The impact of skills development on competitiveness: Empirical evidence from a cross-country analysis [El impacto del desarrollo de habilidades para la competitividad: Evidencia empírica de una comparación entre países]
Education Policy Analysis Archives
Kenya Institute for Public Policy Research and Analysis, Kenya; African Population and Health Research Center, Kenya; University of Nairobi, Kenya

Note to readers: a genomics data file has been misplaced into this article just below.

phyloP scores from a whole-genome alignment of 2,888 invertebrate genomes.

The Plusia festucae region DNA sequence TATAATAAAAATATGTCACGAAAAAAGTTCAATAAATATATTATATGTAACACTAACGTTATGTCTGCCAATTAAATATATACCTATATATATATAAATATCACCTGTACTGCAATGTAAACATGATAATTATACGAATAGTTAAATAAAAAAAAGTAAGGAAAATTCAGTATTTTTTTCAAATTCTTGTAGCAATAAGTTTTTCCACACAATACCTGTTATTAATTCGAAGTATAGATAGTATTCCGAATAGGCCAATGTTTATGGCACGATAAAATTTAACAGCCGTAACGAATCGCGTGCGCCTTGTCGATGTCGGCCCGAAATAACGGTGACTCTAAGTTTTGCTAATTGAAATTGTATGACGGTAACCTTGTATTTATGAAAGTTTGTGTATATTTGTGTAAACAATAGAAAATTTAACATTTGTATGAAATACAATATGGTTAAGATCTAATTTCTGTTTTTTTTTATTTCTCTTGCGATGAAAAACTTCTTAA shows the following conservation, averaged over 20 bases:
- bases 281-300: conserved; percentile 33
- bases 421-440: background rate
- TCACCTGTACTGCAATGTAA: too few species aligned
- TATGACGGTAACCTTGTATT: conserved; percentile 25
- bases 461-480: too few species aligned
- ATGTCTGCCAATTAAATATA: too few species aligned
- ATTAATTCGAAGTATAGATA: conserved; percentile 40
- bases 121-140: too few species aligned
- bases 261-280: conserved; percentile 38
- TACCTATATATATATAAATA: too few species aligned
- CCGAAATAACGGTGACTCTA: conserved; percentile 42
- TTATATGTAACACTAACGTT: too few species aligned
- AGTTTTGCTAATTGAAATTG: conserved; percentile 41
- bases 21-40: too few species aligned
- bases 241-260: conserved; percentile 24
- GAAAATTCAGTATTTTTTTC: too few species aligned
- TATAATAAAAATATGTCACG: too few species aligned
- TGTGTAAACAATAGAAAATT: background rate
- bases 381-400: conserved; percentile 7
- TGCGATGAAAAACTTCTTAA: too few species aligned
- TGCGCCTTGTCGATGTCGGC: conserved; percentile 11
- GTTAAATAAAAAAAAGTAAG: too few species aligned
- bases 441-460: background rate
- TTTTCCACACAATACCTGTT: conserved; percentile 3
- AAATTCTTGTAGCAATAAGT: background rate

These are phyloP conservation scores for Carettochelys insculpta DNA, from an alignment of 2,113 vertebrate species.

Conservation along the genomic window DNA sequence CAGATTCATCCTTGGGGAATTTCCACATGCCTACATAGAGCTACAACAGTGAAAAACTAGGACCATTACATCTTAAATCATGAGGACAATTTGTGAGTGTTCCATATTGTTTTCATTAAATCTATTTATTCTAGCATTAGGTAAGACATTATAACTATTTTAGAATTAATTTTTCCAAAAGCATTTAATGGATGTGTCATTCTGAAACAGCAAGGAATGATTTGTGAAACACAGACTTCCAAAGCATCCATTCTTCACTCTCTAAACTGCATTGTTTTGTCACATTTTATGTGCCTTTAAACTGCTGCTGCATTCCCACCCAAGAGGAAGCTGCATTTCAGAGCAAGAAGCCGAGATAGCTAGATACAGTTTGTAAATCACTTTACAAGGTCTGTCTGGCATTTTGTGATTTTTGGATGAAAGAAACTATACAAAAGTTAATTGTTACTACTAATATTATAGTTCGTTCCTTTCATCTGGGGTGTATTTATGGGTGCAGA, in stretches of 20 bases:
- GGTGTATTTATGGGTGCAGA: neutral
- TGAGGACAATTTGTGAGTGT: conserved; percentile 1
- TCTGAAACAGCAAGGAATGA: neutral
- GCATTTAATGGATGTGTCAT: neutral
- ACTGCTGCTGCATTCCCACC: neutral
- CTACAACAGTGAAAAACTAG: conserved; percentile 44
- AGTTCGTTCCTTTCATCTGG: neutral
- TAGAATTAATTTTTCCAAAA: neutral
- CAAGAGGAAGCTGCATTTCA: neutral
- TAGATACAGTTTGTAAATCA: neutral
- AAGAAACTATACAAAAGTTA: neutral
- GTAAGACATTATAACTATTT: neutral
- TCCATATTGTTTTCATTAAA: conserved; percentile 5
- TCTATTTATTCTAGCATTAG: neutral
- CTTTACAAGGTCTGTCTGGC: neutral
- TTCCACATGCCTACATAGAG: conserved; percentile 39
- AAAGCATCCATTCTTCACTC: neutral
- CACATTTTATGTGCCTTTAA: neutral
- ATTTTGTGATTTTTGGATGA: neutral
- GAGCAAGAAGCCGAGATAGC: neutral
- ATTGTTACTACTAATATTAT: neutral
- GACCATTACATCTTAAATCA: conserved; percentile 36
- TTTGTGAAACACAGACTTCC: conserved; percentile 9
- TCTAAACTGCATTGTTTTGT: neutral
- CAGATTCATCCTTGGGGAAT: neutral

In the past half-century, most countries have emphasized the development of human capital as an instrument for economic growth, sustainable development, and improved global competitiveness. However, limited evidence exists on the link between skills development and a country's competitiveness. This paper examines the contribution and association of skills to a country's competitiveness. The study uses panel data from 84 countries in estimating an empirical model. Skills availability, foreign direct investments, secondary education, and technical (engineering) education and training are significant contributors to a country's competitiveness in a technologically changing and demanding world. This dynamic requires institutionalizing high-level technical skills development and on-the-job training programs in various firms that provided company specific and general skills to employees. The study recommends increased participation in secondary education and technically-oriented courses in tertiary education and programs that encourage skills transfer from foreign companies. Foreign direct investment, however, requires a conducive investment environment. Increased collaboration between tertiary institutions and industry is crucial for improved skilled development.